5 Desperate People Who Hacked Junk Into Lifesaving Devices
Money makes the world go round. But when those filthy little portraits of dead white dudes become scarce, people rely instead on the true wealth of the human race: ingenuity. When life handed these folks lemons, they shoved some copper and zinc into those lemons, built a massive fruit battery, and used it to power their homemade tank right through life's living room.
Chinese Farmer Builds His Own Mechanical Hands
Thirty years ago, Sun Jifa of China's Jilin province lost both of his hands while dynamite fishing. You know what they say: "Sometimes the dynamite gets the fish, sometimes the dynamite gets your limbs. Most times the dynamite gets your limbs. Just ... don't fish with dynamite." It's a long saying, and it works way better in Mandarin.
Sun was a farmer. He needed hands to work. So instead of resigning himself to a lifetime as a walking PSA against dynamite fishing, giving short but terrifying speeches in classrooms, and making guest appearances at Aquatic Dynamite Safety Awareness Week, Sun decided to build his own damn hands.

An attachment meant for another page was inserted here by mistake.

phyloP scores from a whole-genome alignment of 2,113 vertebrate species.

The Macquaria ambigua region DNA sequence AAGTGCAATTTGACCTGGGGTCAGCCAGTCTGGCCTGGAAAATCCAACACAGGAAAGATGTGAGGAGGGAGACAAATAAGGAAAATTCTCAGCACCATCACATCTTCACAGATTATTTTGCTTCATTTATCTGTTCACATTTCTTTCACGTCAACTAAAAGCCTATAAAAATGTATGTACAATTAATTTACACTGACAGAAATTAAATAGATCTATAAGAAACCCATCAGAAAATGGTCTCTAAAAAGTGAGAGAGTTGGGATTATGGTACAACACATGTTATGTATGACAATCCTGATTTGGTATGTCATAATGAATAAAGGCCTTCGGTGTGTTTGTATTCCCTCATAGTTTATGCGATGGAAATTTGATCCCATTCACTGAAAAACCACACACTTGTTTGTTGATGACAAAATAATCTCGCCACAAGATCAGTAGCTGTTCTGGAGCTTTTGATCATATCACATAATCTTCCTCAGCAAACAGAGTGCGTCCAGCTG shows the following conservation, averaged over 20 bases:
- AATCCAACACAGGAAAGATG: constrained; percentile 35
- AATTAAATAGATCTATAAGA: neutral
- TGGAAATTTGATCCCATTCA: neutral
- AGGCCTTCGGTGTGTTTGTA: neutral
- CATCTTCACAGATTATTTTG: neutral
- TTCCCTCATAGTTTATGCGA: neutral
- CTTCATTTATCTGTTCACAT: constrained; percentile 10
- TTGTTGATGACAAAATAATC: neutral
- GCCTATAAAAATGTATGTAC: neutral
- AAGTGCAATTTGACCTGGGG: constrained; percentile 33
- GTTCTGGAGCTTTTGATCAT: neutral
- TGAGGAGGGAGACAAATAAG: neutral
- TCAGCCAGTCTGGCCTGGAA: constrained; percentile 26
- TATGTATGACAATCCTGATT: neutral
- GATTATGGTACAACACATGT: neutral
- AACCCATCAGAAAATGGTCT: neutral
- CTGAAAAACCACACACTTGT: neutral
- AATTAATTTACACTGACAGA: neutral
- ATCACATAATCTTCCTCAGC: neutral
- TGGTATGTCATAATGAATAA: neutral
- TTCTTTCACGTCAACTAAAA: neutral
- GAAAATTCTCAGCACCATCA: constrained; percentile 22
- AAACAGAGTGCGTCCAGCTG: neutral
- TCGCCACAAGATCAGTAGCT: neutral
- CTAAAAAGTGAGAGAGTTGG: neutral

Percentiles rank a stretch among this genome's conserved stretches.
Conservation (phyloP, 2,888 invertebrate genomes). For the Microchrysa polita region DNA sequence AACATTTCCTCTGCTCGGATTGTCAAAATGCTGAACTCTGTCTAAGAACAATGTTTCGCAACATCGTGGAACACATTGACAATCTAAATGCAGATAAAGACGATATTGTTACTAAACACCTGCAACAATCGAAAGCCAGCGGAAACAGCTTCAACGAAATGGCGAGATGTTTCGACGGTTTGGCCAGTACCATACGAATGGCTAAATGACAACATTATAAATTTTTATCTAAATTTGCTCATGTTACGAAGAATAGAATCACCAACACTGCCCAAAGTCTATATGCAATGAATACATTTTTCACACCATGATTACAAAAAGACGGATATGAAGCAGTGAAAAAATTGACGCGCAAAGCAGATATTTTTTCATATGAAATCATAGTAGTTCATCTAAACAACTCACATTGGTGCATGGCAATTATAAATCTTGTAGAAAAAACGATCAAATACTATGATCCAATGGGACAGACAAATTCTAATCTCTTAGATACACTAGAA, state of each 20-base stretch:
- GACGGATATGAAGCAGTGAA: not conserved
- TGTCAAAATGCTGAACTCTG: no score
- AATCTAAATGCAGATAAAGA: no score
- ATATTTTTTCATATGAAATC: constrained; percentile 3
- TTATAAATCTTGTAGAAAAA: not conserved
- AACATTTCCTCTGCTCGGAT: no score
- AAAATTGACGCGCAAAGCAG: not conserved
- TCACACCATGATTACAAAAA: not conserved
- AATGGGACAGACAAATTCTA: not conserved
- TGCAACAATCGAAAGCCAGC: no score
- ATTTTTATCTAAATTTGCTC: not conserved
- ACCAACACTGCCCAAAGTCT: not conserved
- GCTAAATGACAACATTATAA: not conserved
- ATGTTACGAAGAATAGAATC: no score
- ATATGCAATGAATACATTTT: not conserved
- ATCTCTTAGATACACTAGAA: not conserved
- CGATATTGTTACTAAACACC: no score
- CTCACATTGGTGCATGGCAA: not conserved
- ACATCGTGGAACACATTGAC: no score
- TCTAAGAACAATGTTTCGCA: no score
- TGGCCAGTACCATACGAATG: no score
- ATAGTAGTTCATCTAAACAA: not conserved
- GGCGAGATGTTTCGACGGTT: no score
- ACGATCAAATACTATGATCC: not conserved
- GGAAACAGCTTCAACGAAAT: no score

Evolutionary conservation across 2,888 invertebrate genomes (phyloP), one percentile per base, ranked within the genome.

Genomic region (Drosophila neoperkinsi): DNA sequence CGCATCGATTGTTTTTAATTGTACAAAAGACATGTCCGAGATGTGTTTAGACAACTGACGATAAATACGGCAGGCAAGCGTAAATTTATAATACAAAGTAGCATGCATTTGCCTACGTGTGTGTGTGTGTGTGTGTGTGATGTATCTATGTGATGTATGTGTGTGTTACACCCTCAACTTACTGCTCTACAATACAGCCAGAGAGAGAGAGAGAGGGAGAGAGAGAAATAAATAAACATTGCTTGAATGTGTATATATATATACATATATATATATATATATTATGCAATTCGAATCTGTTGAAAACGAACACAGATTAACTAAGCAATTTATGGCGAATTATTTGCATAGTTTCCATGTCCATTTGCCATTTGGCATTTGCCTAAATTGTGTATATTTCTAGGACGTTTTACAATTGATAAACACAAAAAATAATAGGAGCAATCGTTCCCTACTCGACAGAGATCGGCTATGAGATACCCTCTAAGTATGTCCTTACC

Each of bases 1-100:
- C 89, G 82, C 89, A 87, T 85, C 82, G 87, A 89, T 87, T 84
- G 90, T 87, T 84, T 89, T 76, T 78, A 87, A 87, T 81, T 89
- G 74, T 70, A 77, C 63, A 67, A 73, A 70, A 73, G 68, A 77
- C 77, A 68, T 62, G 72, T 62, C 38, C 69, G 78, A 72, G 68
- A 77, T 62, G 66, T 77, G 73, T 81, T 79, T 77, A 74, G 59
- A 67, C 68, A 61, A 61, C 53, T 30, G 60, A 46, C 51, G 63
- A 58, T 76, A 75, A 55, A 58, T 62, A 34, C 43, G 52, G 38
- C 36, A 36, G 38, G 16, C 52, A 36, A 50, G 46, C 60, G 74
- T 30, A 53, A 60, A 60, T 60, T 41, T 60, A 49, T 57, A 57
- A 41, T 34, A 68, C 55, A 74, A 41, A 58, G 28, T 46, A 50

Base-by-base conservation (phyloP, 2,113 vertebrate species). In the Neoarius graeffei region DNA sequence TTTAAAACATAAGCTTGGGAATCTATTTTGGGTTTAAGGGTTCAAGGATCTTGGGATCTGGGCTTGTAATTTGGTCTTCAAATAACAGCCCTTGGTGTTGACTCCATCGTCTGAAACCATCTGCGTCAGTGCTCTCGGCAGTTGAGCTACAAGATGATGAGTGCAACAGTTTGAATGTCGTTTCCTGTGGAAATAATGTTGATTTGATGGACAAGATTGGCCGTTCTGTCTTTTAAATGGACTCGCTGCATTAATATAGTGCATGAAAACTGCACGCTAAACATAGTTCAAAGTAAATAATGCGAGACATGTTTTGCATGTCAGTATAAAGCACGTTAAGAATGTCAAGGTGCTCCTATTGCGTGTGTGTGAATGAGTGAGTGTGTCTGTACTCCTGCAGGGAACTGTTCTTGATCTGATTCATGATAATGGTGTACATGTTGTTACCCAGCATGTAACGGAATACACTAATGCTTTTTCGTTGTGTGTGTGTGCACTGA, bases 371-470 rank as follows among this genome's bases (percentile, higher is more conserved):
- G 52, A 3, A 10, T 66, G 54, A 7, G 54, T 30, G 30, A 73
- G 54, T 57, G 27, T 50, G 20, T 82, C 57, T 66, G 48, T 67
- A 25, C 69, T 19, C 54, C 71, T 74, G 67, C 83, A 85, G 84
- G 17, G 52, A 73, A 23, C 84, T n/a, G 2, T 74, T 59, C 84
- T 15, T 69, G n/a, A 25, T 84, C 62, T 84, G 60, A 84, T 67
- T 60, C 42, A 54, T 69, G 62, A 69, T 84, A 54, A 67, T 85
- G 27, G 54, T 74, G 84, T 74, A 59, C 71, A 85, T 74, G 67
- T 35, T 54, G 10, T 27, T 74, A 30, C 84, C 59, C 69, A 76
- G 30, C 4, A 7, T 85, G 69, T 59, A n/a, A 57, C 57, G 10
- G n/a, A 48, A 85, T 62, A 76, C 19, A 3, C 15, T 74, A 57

"Honey? That Miles Dyson guy is calling about your hands again ..."
While prosthetic limbs are of course available in China, they're generally accessible only to those who consider themselves too good for homemade bomb fishing. So, after eight years of guiding his two nephews' tinkering, Sun managed to perfect a pair of honest-to-goodness steampunk bionic limbs. Constructed of steel and operated with his elbows via an intricate series of wires and pulleys, he's once again able to do just about everything you can do with actual hands, such as grasping, holding, and choking the life out of his enemies.
They work so well, in fact, that Sun and his nephews have started constructing prosthetic limbs for other similarly unfortunate folks. That, or they're building an army bent on world domination.
Oh, did we mention he has his own Evil Dead II attachment?
We're gonna go with the world domination thing.
Homeless Brazilian Man Builds His Own Car From Scrap